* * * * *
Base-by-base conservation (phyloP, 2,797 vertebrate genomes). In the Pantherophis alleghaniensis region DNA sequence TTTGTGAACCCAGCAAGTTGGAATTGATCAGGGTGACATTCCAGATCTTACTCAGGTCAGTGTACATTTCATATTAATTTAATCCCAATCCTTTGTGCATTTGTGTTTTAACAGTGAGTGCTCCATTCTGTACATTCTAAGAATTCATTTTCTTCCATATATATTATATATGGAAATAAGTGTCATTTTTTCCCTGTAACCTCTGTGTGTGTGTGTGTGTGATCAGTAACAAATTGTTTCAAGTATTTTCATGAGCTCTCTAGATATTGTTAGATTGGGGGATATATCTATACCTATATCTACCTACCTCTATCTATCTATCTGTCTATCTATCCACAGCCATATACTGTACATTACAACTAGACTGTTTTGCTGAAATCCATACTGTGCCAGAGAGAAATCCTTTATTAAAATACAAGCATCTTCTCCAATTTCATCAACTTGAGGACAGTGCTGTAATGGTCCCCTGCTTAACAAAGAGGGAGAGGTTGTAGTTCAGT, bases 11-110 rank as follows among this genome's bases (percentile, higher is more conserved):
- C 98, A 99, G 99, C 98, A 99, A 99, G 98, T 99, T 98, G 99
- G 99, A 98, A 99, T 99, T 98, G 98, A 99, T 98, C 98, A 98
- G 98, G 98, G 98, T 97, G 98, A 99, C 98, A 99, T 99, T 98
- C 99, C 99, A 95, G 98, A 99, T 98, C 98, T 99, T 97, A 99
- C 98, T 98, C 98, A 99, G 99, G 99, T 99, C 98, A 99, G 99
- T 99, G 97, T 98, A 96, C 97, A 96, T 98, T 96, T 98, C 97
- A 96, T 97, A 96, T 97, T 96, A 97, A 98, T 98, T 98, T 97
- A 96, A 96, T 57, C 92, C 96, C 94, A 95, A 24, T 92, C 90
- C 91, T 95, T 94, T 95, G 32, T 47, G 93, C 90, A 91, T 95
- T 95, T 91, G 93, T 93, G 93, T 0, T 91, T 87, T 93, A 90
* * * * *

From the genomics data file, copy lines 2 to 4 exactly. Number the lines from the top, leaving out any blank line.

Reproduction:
- C 98, A 99, G 99, C 98, A 99, A 99, G 98, T 99, T 98, G 99
- G 99, A 98, A 99, T 99, T 98, G 98, A 99, T 98, C 98, A 98
- G 98, G 98, G 98, T 97, G 98, A 99, C 98, A 99, T 99, T 98